Bill Clinton wasn't prepared for questions about the #MeToo movement in a recent interview -- and neither was Monica Lewinsky for his response

By Tierney McAfee
June 26, 2018 01:24 PM

Bill Clinton wasn’t prepared for questions about the #MeToo movement in a recent interview — and neither was Monica Lewinsky for his response, it seems.

The former president faced criticism after he said during a wide-ranging interview with NBC’s Today show earlier this month that he never apologized directly to Lewinsky after the scandal that led to his impeachment 20 years ago — and that he did not believe a private apology was necessary since he’d made one publicly.

Now, in her first interview since Clinton’s comments, Lewinsky, 44, tells InStyle that, “Despite the amount of trauma work I’ve done for the past 20 years, there’s still a pattern that gets tapped into or triggered” by unexpected news headlines.

The anti-bullying activist, speaker and writer continued, “I’m really lucky that I have tools I can use. When that doesn’t work, I’ll resort to calling someone or using one of the healing modalities called EFT, or Emotional Freedom Technique.”

“And worst case scenario: There’s always Xanax,” she added with a laugh, before noting, “As long as you’re not somebody who has issues around those types of things, I think that can be a really effective tool too.”

Monica Lewinsky
| Credit: David Schulze

Lewinsky also told InStyle that she feels empowered these days when she hears from people who have connected with her writing or speeches.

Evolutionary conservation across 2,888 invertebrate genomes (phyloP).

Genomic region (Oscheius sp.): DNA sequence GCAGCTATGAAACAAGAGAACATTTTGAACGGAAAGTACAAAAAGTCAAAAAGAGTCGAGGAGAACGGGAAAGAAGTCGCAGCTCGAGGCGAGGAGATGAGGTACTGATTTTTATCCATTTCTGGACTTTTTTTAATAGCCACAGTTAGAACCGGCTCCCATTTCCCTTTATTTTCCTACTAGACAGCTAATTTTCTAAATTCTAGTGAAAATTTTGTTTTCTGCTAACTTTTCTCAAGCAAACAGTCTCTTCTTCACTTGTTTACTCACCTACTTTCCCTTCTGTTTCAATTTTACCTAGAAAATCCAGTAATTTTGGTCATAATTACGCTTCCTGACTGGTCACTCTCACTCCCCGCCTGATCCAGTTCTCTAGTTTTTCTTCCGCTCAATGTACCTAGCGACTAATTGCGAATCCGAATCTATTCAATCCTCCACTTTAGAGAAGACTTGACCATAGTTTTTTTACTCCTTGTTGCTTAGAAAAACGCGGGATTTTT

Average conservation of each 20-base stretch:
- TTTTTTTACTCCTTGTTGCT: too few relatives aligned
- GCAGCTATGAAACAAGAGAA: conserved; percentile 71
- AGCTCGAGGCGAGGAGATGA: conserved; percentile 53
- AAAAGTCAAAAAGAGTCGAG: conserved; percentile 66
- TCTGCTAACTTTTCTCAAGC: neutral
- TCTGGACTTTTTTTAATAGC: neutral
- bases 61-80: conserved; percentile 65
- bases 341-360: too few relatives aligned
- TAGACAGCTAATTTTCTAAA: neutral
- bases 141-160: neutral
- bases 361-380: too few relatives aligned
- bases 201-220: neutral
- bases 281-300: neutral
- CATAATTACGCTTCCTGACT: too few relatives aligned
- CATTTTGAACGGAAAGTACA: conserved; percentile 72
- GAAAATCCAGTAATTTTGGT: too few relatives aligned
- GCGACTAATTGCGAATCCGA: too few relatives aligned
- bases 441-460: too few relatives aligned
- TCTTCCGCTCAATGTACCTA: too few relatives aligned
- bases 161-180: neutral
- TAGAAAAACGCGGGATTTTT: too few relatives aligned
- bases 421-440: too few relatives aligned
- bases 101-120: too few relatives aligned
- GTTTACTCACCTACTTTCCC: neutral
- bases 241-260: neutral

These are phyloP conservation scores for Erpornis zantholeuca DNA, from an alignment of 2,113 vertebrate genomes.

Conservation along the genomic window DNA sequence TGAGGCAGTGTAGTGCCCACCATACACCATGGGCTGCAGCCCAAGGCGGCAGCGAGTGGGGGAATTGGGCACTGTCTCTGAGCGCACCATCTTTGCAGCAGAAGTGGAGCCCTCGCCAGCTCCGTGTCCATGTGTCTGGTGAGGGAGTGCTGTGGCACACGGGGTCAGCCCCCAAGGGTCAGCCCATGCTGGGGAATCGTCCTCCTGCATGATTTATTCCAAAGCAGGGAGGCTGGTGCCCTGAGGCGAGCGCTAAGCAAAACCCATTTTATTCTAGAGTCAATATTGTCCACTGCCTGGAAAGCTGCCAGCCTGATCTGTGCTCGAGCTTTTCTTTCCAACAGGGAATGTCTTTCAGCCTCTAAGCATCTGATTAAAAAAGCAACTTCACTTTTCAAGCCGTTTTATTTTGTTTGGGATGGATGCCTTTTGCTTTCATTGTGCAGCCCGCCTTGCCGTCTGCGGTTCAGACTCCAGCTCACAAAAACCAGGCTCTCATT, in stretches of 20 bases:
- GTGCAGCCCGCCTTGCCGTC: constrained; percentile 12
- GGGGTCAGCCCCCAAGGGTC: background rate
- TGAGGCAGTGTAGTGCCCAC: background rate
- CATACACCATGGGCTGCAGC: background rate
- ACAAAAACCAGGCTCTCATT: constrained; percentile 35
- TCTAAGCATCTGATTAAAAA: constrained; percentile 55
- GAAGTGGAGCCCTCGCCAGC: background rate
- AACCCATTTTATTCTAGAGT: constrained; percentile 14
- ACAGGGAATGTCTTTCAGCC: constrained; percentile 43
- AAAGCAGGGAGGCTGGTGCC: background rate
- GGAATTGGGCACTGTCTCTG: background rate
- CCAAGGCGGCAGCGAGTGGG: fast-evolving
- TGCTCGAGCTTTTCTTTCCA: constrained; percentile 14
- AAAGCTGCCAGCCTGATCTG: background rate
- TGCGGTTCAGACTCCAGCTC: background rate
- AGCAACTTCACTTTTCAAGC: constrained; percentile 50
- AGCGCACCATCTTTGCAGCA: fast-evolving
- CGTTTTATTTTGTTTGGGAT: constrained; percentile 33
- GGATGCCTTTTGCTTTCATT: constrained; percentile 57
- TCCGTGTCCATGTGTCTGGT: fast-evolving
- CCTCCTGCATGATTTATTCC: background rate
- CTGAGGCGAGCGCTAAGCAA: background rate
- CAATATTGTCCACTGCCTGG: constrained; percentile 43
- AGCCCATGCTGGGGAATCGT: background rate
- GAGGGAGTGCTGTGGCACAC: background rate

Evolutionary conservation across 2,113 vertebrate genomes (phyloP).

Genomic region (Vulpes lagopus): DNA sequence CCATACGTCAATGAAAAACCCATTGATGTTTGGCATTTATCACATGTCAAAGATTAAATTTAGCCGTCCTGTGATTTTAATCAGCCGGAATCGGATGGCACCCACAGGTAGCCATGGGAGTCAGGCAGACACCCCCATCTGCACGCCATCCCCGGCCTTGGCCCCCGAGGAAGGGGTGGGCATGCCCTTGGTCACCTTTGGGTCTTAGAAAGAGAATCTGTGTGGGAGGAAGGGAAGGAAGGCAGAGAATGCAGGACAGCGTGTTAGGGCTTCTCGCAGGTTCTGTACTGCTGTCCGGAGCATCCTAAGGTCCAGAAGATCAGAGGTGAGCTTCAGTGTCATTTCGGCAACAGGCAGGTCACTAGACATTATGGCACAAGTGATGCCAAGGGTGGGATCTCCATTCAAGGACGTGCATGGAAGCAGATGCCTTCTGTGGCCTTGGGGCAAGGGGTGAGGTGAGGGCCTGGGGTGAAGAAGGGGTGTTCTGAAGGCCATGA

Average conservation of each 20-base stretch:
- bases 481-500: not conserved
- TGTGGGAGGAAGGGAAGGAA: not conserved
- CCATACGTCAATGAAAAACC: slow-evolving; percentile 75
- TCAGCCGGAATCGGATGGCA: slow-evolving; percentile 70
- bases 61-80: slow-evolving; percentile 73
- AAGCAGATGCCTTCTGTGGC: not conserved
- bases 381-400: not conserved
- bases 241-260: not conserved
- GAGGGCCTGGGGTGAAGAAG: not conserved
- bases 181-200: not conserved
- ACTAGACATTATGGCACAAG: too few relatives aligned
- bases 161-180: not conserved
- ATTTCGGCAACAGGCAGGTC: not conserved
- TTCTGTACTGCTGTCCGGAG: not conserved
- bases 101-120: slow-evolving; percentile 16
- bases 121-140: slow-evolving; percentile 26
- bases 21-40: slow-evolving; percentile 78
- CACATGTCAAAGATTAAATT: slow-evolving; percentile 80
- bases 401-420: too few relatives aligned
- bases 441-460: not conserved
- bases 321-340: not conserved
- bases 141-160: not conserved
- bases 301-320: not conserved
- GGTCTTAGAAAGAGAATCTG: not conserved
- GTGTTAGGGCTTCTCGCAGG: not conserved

“It’s kind of corny, but I have this personal belief that when people say something kind to me now, it erases something negative that was said about me in the past.”

Lewinsky has spoken before about being diagnosed with post-traumatic stress disorder following the international public-shaming she experienced after her sexual relationship with Clinton was made public in 1998.

In February, she wrote a Vanity Fair essay reflecting on how the #MeToo movement has changed her view of the situation, saying she’s only just beginning to “consider the implications of the power differentials that were so vast between a president and a White House intern.”

“Until recently (thank you, Harvey Weinstein), historians hadn’t really had the perspective to fully process and acknowledge that year of shame and spectacle,” she wrote in Vanity Fair, adding that even though what occurred between herself and Clinton wasn’t sexual assault, “we now recognize that it constituted a gross abuse of power.”

Monica Lewinsky and Bill Clinton

On Today, Clinton was asked if he would have handled the situation differently in light of the #MeToo movement and recent criticism that he should have resigned rather than fight his 1998 impeachment.

“I felt terrible then, and I came to grips with it,” the former president first responded.

Asked by interviewer Craig Melvin if he ever directly apologized to Lewinsky, Clinton inscrutably replied, “No, yes” before going on the offensive.

“And nobody believes that I got out of that for free,” Clinton said. “I left the White House $16 million in debt. But you typically have ignored gaping facts in describing this. And I bet you don’t even know them. This was litigated 20 years ago. Two-thirds of the American people sided with me.”